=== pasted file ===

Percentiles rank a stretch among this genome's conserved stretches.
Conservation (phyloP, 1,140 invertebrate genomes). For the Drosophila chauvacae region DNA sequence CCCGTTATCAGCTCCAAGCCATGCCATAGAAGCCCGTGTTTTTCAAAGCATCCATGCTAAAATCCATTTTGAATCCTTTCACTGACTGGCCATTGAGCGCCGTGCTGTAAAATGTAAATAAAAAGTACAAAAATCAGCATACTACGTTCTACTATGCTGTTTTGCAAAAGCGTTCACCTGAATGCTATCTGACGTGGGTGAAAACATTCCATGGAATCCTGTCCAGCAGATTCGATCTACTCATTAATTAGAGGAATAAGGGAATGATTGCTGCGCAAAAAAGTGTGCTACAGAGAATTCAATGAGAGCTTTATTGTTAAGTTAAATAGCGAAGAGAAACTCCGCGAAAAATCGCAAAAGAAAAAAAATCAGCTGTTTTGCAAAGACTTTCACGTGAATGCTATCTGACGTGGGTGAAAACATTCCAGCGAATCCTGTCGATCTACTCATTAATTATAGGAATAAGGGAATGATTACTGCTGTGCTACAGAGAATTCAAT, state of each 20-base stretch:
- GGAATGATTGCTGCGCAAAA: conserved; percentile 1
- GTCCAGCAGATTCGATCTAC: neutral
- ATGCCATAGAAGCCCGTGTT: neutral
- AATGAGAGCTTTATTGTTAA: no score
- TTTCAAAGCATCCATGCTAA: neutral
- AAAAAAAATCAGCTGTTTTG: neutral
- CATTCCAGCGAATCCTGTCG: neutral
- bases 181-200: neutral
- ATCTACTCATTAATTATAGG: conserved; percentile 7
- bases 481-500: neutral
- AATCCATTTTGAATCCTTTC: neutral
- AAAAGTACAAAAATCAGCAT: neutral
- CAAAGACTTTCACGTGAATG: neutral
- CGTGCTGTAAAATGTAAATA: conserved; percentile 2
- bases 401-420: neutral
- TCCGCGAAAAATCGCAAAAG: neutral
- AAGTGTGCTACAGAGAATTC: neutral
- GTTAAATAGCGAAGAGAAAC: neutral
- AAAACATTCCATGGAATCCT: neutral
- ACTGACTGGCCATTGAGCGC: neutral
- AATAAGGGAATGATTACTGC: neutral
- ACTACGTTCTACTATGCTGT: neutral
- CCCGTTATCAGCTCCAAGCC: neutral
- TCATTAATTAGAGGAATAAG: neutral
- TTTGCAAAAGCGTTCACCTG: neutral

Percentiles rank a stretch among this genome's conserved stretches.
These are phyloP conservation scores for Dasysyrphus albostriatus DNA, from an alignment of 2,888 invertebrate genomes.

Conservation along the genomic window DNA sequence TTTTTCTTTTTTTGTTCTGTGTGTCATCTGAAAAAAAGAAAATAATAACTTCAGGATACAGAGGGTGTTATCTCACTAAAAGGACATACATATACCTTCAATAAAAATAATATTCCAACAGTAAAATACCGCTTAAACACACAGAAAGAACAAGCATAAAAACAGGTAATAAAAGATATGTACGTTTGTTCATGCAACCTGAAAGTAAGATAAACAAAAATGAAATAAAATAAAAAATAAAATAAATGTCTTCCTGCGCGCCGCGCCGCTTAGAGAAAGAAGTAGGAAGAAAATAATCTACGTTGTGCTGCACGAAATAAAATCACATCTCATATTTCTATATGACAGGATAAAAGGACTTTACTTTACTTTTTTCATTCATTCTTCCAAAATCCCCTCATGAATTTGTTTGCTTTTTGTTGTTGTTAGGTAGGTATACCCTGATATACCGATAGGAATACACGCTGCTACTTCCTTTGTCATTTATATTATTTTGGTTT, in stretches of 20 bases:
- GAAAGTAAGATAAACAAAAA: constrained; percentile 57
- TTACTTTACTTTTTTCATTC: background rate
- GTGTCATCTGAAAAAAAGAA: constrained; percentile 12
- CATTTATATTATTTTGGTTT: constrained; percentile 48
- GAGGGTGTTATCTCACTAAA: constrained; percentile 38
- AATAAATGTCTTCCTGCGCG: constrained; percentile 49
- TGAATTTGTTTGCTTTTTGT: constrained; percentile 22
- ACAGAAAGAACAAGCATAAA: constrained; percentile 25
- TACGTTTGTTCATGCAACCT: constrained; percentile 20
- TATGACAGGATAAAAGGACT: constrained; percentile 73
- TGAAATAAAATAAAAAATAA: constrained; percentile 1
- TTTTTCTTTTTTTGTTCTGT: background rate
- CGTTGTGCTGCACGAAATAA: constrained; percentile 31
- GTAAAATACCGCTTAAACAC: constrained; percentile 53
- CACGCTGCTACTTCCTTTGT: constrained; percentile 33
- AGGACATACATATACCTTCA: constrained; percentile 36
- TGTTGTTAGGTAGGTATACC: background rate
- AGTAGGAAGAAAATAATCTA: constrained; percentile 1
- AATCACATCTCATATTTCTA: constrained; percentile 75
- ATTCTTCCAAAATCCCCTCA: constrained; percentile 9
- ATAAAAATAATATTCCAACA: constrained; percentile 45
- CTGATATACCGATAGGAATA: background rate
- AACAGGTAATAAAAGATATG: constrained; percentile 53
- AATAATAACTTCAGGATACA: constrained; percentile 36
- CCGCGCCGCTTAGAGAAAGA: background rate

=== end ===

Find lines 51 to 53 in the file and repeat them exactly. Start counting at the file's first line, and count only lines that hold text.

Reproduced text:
- ATAAAAATAATATTCCAACA: constrained; percentile 45
- CTGATATACCGATAGGAATA: background rate
- AACAGGTAATAAAAGATATG: constrained; percentile 53